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Delivering dual benefits

Medi-Cal spends about $400 million a year on birth-related care for illegal immigrants. Private hospitals gain.

December 23, 2006|Evelyn Larrubia | Times Staff Writer

Sandra Andrade lay in her hospital bed, overcome with anxiety about her newborn son.

All through her pregnancy, she had worried. The placenta was blocking her birth canal and growing into other organs. She knew she needed a Cesarean: If she went into labor, she might bleed to death.

Now her boy was in intensive care at Women's and Children's Hospital at Los Angeles County USC Medical Center. With his future -- and her own recovery -- on her mind, Andrade, 36, was relieved to be spared at least one worry: Who would pay for their care.

She'd been without private insurance since the premiums became too costly. But a friend assured her that, even as an illegal immigrant from Colombia, she would qualify for Medi-Cal, the state and federal health insurance program for the poor.

Andrade, a clothing exporter, is one of more than 100,000 undocumented women each year who bear children in California with expenses paid by Medi-Cal, according to state reports. They now account for about one in five births.

Regardless of their parents' status, the children are American citizens by law.

Many illegal immigrants who might otherwise shy away from government services view care associated with childbirth as something they can safely seek, a protected right.

"I wasn't afraid at all," said Andrade, who came to the United States with her daughters on a tourist visa and stayed here with her boyfriend after it expired. "I'd always heard that pregnant women are treated well here."

California long has been one of the more generous states in offering such benefits, covering everything from pregnancy tests to postpartum checkups for impoverished illegal immigrants.

'Birthright' citizenship

Such births and associated expenses account for more than $400 million of the nearly $1 billion that the program spends each year on healthcare for illegal immigrants in California, documents and reports show. Only about a dozen other states extend similar benefits to illegal immigrants, according to health and immigrant rights groups.

Although it has not so far figured prominently in the national discussion of immigration reform, a debate is simmering about the costs -- and the rights -- of illegal immigrants' American-born children.

Some advocates for immigration control want to abolish automatic or "birthright" citizenship for babies born to undocumented women in the United States. They consider it just the first in an unacceptably long line of public benefits flowing to children who were born here only because their mothers broke the law.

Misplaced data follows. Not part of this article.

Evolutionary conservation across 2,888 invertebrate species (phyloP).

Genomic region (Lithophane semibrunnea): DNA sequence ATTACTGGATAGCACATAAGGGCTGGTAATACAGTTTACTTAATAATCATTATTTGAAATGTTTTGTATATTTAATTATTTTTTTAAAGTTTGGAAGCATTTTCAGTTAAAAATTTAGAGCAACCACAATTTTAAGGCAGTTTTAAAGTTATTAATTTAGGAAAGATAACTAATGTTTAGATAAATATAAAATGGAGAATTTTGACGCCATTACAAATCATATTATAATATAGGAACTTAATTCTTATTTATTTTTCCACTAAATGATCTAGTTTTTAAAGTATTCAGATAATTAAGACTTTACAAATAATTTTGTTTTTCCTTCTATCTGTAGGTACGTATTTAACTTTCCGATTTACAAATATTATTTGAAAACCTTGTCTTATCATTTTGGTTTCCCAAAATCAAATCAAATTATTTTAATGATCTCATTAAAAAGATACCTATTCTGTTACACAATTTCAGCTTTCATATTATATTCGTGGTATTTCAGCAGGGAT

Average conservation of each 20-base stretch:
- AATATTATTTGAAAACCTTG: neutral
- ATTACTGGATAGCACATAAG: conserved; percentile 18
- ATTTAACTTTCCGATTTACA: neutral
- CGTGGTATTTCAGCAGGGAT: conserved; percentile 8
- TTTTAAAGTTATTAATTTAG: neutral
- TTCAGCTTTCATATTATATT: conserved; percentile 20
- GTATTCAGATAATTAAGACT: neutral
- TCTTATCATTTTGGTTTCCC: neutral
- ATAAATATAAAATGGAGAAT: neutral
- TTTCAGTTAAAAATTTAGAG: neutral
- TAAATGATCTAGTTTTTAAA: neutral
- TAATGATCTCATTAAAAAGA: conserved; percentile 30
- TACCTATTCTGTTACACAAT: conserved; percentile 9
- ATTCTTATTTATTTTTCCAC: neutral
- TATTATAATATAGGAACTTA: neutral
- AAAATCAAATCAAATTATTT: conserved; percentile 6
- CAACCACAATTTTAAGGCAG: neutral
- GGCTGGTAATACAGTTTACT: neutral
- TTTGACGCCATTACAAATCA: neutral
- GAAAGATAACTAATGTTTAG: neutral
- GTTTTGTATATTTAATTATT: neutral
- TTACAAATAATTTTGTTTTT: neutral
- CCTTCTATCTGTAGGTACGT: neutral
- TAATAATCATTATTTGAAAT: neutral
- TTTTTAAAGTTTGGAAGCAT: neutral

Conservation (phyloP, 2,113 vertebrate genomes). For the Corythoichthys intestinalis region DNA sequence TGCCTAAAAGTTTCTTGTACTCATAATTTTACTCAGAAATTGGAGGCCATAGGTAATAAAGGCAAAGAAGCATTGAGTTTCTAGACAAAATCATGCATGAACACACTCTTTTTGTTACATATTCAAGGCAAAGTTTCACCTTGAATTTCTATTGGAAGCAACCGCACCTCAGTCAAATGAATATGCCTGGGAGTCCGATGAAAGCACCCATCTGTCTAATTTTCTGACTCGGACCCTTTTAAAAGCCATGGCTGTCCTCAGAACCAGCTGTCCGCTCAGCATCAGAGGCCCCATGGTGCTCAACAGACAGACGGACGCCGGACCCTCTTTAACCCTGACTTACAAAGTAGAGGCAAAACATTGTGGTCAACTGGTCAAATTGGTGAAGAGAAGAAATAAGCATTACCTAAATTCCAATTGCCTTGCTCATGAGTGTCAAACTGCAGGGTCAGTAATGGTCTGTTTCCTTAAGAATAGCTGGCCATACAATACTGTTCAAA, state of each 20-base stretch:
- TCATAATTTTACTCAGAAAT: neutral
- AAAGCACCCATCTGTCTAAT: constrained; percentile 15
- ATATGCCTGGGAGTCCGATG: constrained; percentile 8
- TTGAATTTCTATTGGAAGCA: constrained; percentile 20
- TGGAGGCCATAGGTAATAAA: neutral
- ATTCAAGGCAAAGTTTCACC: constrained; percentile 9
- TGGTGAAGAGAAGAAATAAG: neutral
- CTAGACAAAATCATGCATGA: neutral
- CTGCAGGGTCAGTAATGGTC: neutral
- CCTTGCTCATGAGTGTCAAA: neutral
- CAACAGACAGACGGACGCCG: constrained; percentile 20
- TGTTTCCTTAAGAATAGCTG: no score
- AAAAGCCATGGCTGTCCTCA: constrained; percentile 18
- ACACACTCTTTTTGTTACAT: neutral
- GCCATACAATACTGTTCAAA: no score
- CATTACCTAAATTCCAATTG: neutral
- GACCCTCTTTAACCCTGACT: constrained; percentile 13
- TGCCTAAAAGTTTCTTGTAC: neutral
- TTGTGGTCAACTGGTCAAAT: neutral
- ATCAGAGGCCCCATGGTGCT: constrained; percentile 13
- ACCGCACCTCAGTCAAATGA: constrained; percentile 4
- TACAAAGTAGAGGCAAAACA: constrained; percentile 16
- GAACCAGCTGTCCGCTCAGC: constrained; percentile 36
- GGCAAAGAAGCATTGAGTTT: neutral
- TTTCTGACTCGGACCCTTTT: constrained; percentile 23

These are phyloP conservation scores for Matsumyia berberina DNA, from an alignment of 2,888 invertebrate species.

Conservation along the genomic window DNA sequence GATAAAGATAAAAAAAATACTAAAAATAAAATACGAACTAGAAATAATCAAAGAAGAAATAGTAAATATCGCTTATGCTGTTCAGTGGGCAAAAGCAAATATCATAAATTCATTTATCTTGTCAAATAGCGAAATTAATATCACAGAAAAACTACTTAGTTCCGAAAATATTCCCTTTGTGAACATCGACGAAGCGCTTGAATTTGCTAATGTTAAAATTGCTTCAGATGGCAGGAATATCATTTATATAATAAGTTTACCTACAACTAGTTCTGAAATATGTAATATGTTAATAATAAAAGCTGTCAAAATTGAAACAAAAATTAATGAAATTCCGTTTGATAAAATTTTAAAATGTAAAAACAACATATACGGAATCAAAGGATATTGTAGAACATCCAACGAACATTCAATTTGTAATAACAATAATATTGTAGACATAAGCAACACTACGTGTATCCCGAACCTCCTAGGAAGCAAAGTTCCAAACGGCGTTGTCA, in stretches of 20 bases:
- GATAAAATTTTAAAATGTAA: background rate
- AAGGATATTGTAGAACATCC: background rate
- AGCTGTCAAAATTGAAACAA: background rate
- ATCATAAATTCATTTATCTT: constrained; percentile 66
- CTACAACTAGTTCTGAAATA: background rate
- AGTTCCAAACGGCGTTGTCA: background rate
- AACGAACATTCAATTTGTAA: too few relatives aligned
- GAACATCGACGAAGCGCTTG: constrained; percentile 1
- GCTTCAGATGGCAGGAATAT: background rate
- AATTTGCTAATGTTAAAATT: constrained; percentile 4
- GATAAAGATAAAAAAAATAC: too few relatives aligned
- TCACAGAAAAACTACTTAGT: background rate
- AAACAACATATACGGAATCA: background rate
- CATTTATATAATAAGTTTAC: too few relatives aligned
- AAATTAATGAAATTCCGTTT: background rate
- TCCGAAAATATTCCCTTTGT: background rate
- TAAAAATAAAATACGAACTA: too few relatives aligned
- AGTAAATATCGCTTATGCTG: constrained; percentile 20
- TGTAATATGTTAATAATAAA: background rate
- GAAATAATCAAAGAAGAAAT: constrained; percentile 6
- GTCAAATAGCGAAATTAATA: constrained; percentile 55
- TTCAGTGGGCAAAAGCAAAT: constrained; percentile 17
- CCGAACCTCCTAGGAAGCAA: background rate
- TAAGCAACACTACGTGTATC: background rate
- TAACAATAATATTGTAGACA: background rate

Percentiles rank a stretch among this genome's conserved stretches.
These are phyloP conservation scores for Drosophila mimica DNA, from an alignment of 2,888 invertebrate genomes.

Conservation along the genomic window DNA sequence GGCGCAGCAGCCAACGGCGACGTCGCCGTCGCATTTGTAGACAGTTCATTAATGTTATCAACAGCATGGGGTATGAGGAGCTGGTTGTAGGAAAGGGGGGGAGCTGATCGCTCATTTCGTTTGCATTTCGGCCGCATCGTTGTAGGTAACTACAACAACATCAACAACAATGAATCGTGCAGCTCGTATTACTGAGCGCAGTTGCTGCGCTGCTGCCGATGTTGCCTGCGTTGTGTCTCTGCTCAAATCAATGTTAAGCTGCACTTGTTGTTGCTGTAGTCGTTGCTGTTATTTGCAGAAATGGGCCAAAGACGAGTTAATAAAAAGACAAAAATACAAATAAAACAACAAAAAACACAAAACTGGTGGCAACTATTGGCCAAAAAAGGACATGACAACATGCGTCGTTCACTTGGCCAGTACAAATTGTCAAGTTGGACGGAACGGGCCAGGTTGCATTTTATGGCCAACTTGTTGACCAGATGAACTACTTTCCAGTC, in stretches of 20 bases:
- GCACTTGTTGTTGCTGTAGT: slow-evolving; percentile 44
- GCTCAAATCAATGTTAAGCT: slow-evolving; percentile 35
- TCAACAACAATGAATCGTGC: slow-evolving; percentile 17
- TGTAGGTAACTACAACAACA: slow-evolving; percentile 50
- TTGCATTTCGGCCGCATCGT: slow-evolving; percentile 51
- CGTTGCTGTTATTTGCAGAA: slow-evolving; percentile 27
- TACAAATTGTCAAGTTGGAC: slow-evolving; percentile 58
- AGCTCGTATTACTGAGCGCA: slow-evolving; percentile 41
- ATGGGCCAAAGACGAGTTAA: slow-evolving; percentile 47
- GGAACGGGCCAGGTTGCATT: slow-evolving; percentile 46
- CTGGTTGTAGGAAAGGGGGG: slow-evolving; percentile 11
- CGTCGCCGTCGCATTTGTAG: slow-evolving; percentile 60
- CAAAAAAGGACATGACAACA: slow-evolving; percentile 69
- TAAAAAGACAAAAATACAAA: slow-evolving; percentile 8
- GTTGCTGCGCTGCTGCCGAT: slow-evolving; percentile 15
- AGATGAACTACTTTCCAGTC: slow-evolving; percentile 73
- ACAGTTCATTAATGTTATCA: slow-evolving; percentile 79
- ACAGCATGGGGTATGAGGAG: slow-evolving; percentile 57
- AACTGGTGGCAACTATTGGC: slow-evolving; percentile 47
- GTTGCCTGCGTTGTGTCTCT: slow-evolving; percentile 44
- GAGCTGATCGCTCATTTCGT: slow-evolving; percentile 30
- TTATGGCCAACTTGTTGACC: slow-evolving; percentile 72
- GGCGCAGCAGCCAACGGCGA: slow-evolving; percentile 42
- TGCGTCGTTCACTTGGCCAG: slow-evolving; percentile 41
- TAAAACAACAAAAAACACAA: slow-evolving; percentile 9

"I think most Americans think that -- while they certainly don't want to do anything to harm children -- you cannot have a policy that says anybody in the world come here and have a baby and we have a new American," said Ira Mehlman, a spokesman for the Federation of American Immigration Reform, an immigration control group based in Washington, D.C.

One of the most controversial aspects of coverage has been prenatal care. Labor and delivery long have been considered emergencies, entitled to some federal reimbursement. But federal officials have balked at covering prenatal care since at least the 1980s. (Generally, the state and federal governments share the cost of Medicaid programs -- called Medi-Cal in California.)

In 1989, California passed a law guaranteeing prenatal care to all impoverished women, with the state footing the bill. Last year, it began to tap federal funds dedicated to healthcare for working families, under the theory that the fetus would ultimately be an American child. Some other states have done the same.

Those who favor such coverage say it's cheaper to pay for prenatal care than risk complications that could saddle the U.S. government with staggering medical bills.

An often-cited 1985 study by the Institute of Medicine found that every dollar spent on prenatal care saved more than $3 in medical costs by reducing the number of underweight babies and other problems.

'A serious risk'

"Without prenatal care, there's a serious risk that a child will be born with severe disabilities," said Lucy Quacinella, a lobbyist for the Los Angeles-based social service nonprofit group Maternal and Child Health Access. "The cost of caring for that child over a lifetime is astronomical when you compare the cost of having provided the prenatal care for the mother."

Investing in pregnant illegal immigrants and their children is no small undertaking.

Births and prenatal care are the biggest single outlay by Medi-Cal for illegal immigrants' healthcare, with the rest going for various other emergency treatments, limited breast and cervical cancer treatment, abortions and some nursing home care, according to the state.

In Los Angeles County's public and private hospitals, undocumented women accounted for 41,240 Medi-Cal births in 2004, roughly half the deliveries covered by the public program.

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